The Supreme Court is poised to rule on a case that’s being watched closely by everyone from ABC to Google to the NFL.
It involves internet start-up Aereo, which streams broadcast television – CBS, NBC, Fox, and the like – to consumers on their phones, tablets, and computers, but doesn’t pay those providers retransmission fees. Instead, the company charges a subscription of up to $12 a month for which subscribers receive a tiny antenna to stream and record broadcast TV.
Whatever the court rules, the stakes are high, says Harvard Professor Susan Crawford.
If Aereo wins, cable providers might argue they don't have to pay networks for the rights to show their programming. That means the networks would lose billions, forcing them to live off advertising revenue exclusively.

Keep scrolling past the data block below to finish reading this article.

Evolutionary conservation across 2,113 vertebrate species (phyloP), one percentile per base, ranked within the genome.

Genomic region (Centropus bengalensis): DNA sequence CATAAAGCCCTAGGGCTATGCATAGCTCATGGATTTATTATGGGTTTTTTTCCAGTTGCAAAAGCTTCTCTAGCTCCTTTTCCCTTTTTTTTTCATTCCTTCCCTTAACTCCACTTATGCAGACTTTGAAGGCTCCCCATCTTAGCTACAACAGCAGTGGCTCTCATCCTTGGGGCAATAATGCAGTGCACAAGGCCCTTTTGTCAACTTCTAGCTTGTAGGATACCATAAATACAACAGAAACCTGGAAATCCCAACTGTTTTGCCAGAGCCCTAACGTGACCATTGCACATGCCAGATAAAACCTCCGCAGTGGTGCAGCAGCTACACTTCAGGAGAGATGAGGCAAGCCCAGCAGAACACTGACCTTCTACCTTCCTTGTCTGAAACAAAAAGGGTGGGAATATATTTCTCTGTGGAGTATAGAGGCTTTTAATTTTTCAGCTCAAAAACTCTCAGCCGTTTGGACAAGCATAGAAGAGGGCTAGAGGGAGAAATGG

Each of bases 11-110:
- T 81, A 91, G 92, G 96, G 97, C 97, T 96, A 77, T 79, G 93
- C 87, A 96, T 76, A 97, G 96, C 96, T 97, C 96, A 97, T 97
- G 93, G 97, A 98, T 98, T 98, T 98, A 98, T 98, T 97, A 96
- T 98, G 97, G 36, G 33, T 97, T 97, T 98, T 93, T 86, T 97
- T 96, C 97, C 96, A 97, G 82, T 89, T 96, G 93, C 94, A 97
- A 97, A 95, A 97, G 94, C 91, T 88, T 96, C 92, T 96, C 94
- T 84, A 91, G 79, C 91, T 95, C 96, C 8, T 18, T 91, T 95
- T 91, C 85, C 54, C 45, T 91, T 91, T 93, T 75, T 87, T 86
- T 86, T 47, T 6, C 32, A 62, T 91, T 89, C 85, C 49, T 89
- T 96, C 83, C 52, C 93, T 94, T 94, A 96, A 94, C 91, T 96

“So what really happens is that sports moves off broadcast and becomes something only available through your cable subscription,” Crawford says of that scenario.
If Aereo loses, Crawford says that could raise numerous copyright questions about services somewhat similar to Aereo; services that store movies and music in the cloud, for example.
She says ultimately Congress may have to get involved, meaning a long fight in Washington with a “mosh pit of special interests” battling it out.
How much does war and violence cost us—all 7 billion of us on Planet Earth?
In its Global Peace Index, the Institute for Economics and Peace, an international think tank, attempts to quantify the economic impact of violent strife of all kinds — from homicide to civil war to terrorism — in 162 countries around the world.
The bottom-line: nearly $10 trillion spent “containing and dealing with the consequences of violence” worldwide in 2013. That cost has been rising steadily for the past eight years, as global “peacefulness” declined, especially in regions like the Middle East, South Asia and Sub-Saharan Africa.